Employment Development Department: Consequences and Resolution Options for California Payroll Taxes


California's Employment Development Department (EDD) administers payroll taxes in the State of California. If you have employees, you must file payroll tax returns and pay taxes to this department. Failure to do so can lead to penalties, tax liens, levies, and business closure. 

This guide provides an overview of EDD payroll taxes, and it has links to resources with more information. 

California Employment Taxes

California requires employers to file returns and remit payments for the following employment taxes:

  • Employment training tax (ETT) — Employers pay this tax which pays for worker training in specific industries. 
  • Unemployment insurance (UI) — This employer-paid tax covers unemployment payments for people who lose their jobs through no fault of their own. 
  • CA Personal income tax (PIT) — Workers pay their own CA personal income tax, but their employers must withhold it from their wages and remit it to the state. To figure out how much you should withhold, you should have your employees fill out a DE4 (Employee's Withholding Allowance Certificate) or use the information from their IRS W-4.
  • State disability insurance (SDI) — This is another employee-paid tax withheld and paid by employers. It covers disability payments and Paid Family Leave benefits. 

When you hire employees, you must register and set up an account with the EDD. Then, depending on the size of your business, the state may require you to file and pay semi-monthly, monthly, quarterly, or annually. You must file and pay California employment taxes electronically.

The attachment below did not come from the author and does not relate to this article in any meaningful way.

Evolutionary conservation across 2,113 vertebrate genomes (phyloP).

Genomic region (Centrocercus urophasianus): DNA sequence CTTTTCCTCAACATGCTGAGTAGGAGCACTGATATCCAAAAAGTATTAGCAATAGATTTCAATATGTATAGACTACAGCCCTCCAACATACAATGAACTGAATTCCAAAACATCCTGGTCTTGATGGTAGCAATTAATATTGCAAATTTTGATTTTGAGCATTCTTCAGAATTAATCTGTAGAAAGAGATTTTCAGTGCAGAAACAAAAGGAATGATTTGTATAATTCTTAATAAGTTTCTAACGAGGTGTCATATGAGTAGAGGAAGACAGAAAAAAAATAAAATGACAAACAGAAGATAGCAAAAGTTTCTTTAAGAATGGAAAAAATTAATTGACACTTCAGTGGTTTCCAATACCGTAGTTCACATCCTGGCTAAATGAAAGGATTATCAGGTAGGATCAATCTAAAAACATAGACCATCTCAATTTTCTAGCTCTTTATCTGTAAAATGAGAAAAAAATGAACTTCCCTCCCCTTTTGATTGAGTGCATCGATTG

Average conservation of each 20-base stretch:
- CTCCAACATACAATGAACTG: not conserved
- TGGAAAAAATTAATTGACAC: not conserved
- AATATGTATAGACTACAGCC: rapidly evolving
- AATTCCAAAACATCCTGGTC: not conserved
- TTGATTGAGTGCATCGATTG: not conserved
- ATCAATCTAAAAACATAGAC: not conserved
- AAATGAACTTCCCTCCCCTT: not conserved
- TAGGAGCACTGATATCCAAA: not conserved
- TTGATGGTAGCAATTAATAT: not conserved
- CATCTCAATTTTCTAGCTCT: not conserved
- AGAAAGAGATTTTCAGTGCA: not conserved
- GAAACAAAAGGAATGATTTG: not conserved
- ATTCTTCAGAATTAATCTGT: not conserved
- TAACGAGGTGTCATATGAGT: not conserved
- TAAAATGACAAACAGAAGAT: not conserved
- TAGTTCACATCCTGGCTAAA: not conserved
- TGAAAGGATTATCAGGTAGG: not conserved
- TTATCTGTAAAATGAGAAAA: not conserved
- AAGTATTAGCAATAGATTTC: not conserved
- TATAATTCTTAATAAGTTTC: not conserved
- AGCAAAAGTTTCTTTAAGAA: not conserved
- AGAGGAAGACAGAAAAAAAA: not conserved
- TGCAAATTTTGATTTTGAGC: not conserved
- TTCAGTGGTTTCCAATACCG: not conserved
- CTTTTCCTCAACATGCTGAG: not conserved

Due Dates for EDD Taxes

Unemployment insurance and employment training tax are due quarterly on the last day of the month following the end of the quarter or on the next business day if the last day of the month falls on a weekend or holiday. The due dates are April 30, July 31, October 31, and January 31.

Due dates for state income tax and state disability insurance vary based on how much you withhold and your deposit schedule for federal payroll taxes. If you withhold less than $350 in state income tax for your employees, your due dates are quarterly, as explained above. If you withhold between $350 and $500, your payments are due on the 15th of the month. 

Regardless of how much you withhold, they're also due on the 15th if you deposit federal payroll taxes monthly, quarterly, or annually. If you must pay federal payroll taxes on the next business day, your due date is on the next business day if you withhold more than $500. For semi-weekly federal depositors who withhold more than $500 in state income tax, the due date is the following Wednesday if you pay your employees on Wednesday, Thursday, or Friday. It's the following Friday if you pay your employees on Saturday, Sunday, Monday, or Tuesday. 

How to Pay EDD Taxes

You can file and pay EDD taxes using e-Services for Business. This online portal also allows you to register your payroll tax account, report new employees, and view notices and letters. You can also make a payment using the EDD's Express Payment feature — this option doesn't require you to set up an online account. You can pay with a check or credit card.

Alternatively, you can use the following options to pay EDD taxes:

  • Federal/State Employment Taxes Bulk Transmissions
  • ACH Credit — This is when you instruct your bank to send a payment to the EDD. In contrast, an ACH debit is when you use e-Services or Express Payments to set up an ACH payment from your bank to the state. Contact your bank to learn more.
  • Credit Card — You can pay EDD taxes with a credit card on the ACI website. Select state payments, enter code 1501, and make a payment. You can call ACI at 1 (800) 272-9829 to make a credit card payment over the phone. You will also need to enter the 1501 jurisdiction code because this company processes payments for many different state tax agencies. 
  • Cash — To pay in cash, go to the PayNearMe website. Then, follow the prompts, and the website will give you a list of places where you can make cash payments for your EDD taxes. 

Unfortunately, you cannot make EDD tax payments through the mail unless you obtain a waiver from the state. If you get a waiver, the state will send you payment vouchers, and you just need to mail them back with your payment. 

California Employment Tax Audits